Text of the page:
Illinois' 2014 governor's race was a big one for the state -- record spending and the first Republican governor elected in 12 years.
We've extracted some more fun facts about the race from a new study from the Paul Simon Institute of Public Policy at Southern Illinois University.
6. Bruce Rauner is far from the biggest spender in a governor's race.
Bruce Rauner put more than $27.5 million of his own money into his successful campaign for governor. That's a lot for Illinois but falls far short of other wealthy candidates in recent elections. eBay CEO Meg Whitman put $114 million of her fortune into a campaign she lost to Democrat Jerry Brown in California's 2010 governor's race. Michael Bloomberg spent $70 million of his own money to win his first term as New York City mayor.
5. The 2011 income-tax increase defined the race.
When Quinn persuaded his Democratic party colleagues in the House and Senate to pass a 67-percent income-tax increase shortly before a new General Assembly was to be sworn in in January 2011, the intent was to address the state's bill backlog. But by making the tax increase temporary and setting it to expire Jan. 1, 2015, Democrats ensured that it would be Issue No. 1 in the 2014 gubernatorial race.
4. Quinn's nominal Democratic primary opponent made his mark.
Though Chicago community activist Tio Hardiman was "an unknown candidate from Chicago who had no money, no media, and no campaign staff," he won 30 downstate counties and 28 percent of the vote statewide in the Democratic primary.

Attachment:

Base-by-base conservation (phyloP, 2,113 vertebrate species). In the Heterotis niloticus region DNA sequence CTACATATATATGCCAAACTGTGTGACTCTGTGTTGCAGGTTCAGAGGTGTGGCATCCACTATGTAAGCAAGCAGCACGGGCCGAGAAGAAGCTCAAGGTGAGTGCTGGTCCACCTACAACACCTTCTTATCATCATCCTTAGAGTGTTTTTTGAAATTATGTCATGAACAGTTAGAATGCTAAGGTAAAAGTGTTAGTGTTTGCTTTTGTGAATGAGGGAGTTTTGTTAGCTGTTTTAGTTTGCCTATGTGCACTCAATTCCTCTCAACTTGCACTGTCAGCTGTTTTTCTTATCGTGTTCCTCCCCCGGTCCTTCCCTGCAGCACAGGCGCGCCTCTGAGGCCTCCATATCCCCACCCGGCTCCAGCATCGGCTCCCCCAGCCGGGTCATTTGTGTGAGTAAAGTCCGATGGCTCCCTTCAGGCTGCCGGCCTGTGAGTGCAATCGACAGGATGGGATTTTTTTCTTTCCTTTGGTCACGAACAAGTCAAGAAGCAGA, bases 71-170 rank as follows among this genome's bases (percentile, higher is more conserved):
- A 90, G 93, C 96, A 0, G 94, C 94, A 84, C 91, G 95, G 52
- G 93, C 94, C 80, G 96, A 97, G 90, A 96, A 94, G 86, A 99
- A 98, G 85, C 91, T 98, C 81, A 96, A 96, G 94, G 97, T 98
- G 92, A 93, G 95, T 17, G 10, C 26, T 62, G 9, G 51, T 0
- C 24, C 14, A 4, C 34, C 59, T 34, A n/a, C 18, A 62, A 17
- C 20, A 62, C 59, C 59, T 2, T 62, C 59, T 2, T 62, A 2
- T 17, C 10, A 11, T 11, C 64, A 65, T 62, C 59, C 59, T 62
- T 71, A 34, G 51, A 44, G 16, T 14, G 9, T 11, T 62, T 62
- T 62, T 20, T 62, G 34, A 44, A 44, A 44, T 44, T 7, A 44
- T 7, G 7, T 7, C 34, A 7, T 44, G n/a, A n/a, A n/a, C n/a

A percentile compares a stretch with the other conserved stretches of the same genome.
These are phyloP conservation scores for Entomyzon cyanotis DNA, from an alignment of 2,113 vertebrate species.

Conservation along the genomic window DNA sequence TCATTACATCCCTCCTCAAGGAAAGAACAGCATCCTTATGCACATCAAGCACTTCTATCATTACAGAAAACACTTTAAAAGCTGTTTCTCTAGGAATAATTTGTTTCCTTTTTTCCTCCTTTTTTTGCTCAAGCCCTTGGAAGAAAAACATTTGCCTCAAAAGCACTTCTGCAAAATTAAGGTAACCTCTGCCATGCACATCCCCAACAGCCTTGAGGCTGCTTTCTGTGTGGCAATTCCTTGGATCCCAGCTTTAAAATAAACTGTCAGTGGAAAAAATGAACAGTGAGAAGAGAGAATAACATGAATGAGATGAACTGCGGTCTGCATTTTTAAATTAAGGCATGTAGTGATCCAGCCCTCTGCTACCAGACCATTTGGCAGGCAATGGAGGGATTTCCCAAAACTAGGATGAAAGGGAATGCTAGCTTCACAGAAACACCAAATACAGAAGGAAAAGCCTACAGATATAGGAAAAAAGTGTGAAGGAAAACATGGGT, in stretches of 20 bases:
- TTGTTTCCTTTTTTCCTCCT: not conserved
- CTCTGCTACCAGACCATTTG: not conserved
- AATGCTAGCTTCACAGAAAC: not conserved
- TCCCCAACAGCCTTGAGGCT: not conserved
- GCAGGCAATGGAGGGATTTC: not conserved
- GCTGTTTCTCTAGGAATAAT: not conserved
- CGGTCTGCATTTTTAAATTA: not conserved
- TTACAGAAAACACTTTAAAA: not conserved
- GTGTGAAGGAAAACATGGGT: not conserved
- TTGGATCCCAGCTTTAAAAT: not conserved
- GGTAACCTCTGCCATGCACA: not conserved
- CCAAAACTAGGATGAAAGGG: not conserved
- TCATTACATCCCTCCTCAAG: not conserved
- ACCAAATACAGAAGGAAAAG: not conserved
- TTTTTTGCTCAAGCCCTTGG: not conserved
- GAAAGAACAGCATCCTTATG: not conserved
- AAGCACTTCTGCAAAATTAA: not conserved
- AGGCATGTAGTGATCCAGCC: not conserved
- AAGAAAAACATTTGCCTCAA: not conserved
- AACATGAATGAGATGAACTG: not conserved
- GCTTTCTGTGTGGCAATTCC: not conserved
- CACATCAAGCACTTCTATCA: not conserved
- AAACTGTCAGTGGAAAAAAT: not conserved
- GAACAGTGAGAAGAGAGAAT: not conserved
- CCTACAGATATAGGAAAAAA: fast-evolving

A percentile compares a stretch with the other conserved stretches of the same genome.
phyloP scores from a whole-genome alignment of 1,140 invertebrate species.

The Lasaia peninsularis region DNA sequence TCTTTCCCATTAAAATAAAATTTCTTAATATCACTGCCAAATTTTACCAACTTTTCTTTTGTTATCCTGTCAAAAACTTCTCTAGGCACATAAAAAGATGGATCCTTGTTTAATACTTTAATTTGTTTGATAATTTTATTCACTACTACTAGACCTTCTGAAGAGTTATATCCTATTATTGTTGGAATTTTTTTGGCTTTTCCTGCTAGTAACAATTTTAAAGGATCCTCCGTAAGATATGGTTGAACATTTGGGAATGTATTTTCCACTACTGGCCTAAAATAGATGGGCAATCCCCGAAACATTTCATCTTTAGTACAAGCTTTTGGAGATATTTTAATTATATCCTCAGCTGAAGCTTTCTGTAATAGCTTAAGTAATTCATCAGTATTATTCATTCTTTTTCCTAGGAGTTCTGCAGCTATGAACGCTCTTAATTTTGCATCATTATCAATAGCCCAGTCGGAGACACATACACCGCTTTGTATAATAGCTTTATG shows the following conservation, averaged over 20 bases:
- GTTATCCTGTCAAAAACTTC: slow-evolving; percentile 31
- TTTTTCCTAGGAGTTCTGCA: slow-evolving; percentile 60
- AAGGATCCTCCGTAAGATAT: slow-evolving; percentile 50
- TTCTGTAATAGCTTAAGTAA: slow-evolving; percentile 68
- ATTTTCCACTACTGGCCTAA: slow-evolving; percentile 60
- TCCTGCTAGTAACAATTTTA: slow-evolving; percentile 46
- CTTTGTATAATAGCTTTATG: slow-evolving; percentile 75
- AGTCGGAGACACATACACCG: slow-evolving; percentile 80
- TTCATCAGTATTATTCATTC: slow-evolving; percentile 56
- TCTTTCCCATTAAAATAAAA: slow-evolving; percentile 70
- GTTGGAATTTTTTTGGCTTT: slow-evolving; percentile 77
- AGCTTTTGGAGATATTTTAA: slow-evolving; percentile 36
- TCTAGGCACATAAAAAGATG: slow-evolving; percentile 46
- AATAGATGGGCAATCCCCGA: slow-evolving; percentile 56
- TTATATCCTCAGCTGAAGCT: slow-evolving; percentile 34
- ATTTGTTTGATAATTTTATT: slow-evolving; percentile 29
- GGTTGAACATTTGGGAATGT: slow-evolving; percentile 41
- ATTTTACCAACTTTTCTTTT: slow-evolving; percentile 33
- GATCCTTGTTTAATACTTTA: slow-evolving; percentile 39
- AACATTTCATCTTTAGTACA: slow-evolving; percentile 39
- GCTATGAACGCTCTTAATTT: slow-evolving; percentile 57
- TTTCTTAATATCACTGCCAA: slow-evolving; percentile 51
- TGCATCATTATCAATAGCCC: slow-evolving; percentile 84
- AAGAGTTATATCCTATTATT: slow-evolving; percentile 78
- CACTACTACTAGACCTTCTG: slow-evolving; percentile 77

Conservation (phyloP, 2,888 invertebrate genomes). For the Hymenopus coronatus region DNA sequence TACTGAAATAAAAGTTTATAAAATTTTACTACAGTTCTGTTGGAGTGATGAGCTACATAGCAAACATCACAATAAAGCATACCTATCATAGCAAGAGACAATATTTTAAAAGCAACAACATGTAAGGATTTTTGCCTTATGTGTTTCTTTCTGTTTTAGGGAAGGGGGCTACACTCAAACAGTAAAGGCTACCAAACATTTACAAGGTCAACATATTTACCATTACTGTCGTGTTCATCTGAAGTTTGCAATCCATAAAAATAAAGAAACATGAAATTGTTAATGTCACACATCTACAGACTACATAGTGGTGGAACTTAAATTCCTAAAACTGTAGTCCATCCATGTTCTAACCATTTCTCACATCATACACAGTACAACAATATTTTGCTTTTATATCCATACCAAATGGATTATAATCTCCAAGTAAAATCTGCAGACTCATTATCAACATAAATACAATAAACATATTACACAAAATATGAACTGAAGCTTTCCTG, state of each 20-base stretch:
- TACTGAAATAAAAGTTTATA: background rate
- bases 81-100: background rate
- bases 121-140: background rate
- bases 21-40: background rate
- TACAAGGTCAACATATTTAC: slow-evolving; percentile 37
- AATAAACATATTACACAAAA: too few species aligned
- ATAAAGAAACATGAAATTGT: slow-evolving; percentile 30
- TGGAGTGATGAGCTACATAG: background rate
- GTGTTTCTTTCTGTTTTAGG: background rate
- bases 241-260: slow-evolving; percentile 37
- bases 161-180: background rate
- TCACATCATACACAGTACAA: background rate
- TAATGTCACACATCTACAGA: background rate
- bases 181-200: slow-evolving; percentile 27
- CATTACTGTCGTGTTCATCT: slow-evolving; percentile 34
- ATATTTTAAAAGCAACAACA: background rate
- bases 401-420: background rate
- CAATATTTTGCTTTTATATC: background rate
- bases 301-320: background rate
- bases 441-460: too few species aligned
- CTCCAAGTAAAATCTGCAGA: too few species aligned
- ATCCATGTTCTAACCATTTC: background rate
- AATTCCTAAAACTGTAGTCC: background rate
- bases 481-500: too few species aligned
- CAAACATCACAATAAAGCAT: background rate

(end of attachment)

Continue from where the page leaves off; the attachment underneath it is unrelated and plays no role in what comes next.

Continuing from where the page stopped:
Check out three more fun facts from the study at Reboot Illinois, and find out what factor really sealed the deal on Quinn's loss.
Speaking of lists, here's another one: The most interesting things learned in Chicago Teachers Union President Karen Lewis' interview with the Chicago Sun-Times.
1. She is back to work.
Lewis took some time off from her CTU presidential duties in October when she first learned she had a brain tumor, she said. She still hasn't taken the reins back fully from CTU Vice President Jesse Sharke, but is starting to join such work as negotiating CTU contracts with Chicago public schools.
From the Sun-Times:
She also has a new governor to meet, one who likes charter schools more than labor unions, and a new standardized test to fight alongside CPS CEO Barbara Byrd-Bennett.
2. She is campaigning for Jesus "Chuy" Garcia for mayor.
If Lewis can't run for mayor herself, Garcia is the second-best bet in her book. She hopes the Cook County Board commissioner can get the votes to overtake Mayor Rahm Emanuel and is even appearing with him at campaign stops.
From the Sun-Times:
"He's very laid-back because he's getting things done, solving problems, not screaming and hollering at people," she said, with a jab at Emanuel. "And I think people mistake that kindness for weakness."
See the rest of the list at Reboot Illinois to find out how often Lewis has spoken with Mayor Rahm Emanuel since October.